Well, actually when one thinks of Genette's account of temporal structure one thinks of the "macro" analyses of time instead of the micro ones you mention, but I think both are useful and illuminating---although of course one may disagree (actually one disagrees at almost every step!) with the actual analyses carried out and even with the conceptual apparatus, which struck people as complex but in fact deals in a simplified way with the complexities involved in narrative. That is, I like both kinds of analysis, and the way they allow us to connect on the micro side with grammatical analyses of time at sentence level, anaphora, coherence, and the traditional "linguistic" approach to time; and on the macro side with large categories of textual organization such as narration and focalization.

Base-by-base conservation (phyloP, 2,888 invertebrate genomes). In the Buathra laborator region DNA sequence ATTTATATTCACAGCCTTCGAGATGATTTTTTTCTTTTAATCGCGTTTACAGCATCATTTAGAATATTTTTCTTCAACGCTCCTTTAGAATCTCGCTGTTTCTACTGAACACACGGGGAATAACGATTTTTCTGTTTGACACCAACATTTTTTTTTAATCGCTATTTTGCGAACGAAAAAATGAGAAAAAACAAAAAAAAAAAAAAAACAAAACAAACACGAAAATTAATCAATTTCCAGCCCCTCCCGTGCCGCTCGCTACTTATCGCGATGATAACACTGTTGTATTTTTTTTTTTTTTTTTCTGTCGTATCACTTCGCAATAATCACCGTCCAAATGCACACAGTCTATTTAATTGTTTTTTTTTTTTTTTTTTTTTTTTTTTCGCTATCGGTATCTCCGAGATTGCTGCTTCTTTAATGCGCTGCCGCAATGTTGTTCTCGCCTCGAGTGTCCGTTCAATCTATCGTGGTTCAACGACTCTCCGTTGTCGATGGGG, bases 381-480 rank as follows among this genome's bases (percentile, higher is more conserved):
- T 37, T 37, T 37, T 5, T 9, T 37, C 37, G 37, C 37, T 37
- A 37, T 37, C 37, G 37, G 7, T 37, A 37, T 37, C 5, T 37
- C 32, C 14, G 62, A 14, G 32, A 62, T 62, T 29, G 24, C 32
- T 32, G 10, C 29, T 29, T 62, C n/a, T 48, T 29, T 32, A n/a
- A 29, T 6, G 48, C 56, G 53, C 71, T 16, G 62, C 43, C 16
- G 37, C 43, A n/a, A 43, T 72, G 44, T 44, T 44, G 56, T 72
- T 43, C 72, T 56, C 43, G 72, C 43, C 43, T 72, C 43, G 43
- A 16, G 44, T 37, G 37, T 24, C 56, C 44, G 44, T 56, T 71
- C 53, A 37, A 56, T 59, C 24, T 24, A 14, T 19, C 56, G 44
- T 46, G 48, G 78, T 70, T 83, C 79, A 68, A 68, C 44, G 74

I'll just focus on one of the cases you mention, to show that I also find them problematic, and how they should be even more complex. As to your objection that this does not account for the reader's experience of temporality... well, there is a problem with the notion of experience, because in a narrow sense experience is identified with the conscious, attentional aspects of consciousness. But what makes for the reader's experience, in a wider sense, is the whole, both what is consciously attended to, and what has been interiorized or "grammaticalized" and thus works unconsciously. I think that must be accounted for, too, although of course it is a different plane of analysis. For instance, in the passage you quote, take just the first sentence: "Swann interested Bloch greatly by telling him that the Prince de Guermantes was a Dreyfusard". We have a whole narrative sequence there, part of it by implication: 1. the Dreyfus case (a whole story in its own right). 2. The Prince de Guermantes becoming a Dreyfusard, a choice or significant response by one of the characters. 3. Swann's learning of it. 3. Swann's telling Bloch. 4. Bloch's reaction. In context, there is also the story of Swann's relationship to the Prince, and to Bloch, especially in the light of Swann's telling Bloch not to send the manifesto to Guermantes. So each micro event acquires its full sense in the context of larger events---including the Jewish diaspora in the larger historical background. And then, in the larger temporal frame, one must go beyond this particular episode in the Recherche to the larger frame, where the characters' actions and choices are seen in perspective from the authorial viewpoint. And this authorial viewpoint is itself situated in history—which is why Proust can write with a measure of hindsight and panoramic omniscience on the Dreyfus case. Of course this authorial dimension of temporality is another of the missing or faulty pieces in Genette's analysis, given that his model leads us to disregard Proust (even as an implied author) and concentrate at most on "Marcel" the narrator, as the most encompassing frame of narrative analysis, temporal or otherwise.